A Palestinian suicide bomber has killed nine people along with himself and injured about 50 more in Tel Aviv.
The bomb went off when the street was bustling with people
The bombing, which came during the festival of Passover, was the first suicide attack in Israel since January.
The militant group Islamic Jihad said it was behind the restaurant blast, but Israel said it held the Hamas-led Palestinian Authority responsible.
Hamas, which has been keeping a truce with Israel, described the attack as an act of self-defence.
Palestinian leader Mahmoud Abbas condemned the bombing, saying it ran counter to Palestinian interests.
The US said the blast was "a despicable act of terror for which there is no excuse or justification".
UK Foreign Secretary Jack Straw deplored the "senseless and totally unjustified terrorist attack".
In a statement, the Russian foreign ministry said it condemned the attack firmly and without reserve.
Parliament sworn in
The bombing came shortly before Israel's new parliament was sworn in.
Acting Prime Minister Ehud Olmert said Israel would "act with all means at [its] disposal" to prevent further attacks.
In other violence, a 19-year-old Palestinian has been killed by Israeli artillery shelling in the northern Gaza Strip.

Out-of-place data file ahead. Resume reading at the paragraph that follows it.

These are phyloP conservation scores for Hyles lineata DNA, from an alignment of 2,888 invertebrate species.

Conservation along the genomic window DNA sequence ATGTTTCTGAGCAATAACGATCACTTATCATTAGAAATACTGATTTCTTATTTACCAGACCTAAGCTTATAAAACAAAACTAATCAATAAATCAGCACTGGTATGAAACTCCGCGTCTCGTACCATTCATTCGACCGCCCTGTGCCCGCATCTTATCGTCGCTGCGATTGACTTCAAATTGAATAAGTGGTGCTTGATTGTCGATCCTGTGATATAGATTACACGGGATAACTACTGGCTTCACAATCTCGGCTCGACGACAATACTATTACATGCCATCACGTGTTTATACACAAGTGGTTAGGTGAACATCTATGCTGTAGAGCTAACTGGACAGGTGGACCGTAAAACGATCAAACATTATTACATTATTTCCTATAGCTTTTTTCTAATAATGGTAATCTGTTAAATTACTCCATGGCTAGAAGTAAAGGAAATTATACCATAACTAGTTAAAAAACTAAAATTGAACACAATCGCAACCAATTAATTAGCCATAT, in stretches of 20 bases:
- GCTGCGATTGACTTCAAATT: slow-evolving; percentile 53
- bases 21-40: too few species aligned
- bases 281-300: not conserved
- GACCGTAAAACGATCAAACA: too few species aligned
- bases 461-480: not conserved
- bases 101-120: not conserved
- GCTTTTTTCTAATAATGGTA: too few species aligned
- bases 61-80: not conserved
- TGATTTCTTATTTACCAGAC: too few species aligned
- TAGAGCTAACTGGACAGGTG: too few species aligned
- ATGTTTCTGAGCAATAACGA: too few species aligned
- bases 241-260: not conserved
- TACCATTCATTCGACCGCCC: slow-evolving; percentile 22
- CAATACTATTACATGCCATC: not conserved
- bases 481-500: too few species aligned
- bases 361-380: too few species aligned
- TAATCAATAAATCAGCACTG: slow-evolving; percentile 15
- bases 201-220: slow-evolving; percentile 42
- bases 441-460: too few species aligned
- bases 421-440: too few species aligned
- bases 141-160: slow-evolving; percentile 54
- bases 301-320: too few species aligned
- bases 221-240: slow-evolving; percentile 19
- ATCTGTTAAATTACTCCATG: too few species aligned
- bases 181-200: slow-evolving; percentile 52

Local people say the youth was playing football near the town of Beit Lahiya when he was hit by shrapnel.
The Israeli military says it was responding to earlier rocket fire from Palestinian militants.
Later, an Israeli helicopter fired a missile into a metal workshop in Gaza City, causing no casualties, Palestinians sources told the Reuters news agency.
It was lunchtime when the bomb went off on a crowded street near a bus station in Tel Aviv's Neve Shaanan's area.
Of the injured, some of whom had to be treated on the pavement, 15 are in a serious condition, Israel TV's Channel 2 said.
Islamic Jihad named the bomber as Sami Salim
A witness, Moussa al Zidat, said the guard at the falafel restaurant had asked the apparent bomber to open his bag: "I saw a young man starting to open his bag. The guard begins opening the bag, and then I heard a boom."
Another witness, 62-year-old Sonya Levy, said she had just finished shopping when the blast went off 50 metres (54 yards) from her car.
"I was about to get into my car, and boom, there was an explosion," she recalled.
"A bit of human flesh landed on my car and I started to scream."
Islamic Jihad issued a videotape in which it named the bomber as Sami Salim, 21, from near the West Bank town of Jenin.
Earlier, a member of another group, al-Aqsa Martyrs' Brigades, told Reuters news agency the attack was to avenge "Israeli massacres" in the Gaza Strip.
Sami Abu Zuhri, the official spokesman for Hamas, said the attack was "a natural result of the continued Israeli crimes" against Palestinians.
"Our people are in a state of self-defence and they have every right to use all means to defend themselves," he added.
Well over a dozen Palestinians have died in recent weeks, nearly all of them militants.
Hamas, which has carried out dozens of previous bombings, has been observing a ceasefire with Israel for more than a year.
The group does nothing to stop other militant groups from attacking Israel, but the tone of the official government statement was, by Hamas standards, quite muted, says the BBC's Alan Johnston in Gaza.
A bomb injured 15 people near the same falafel stall, The Mayor's Falafel, in January.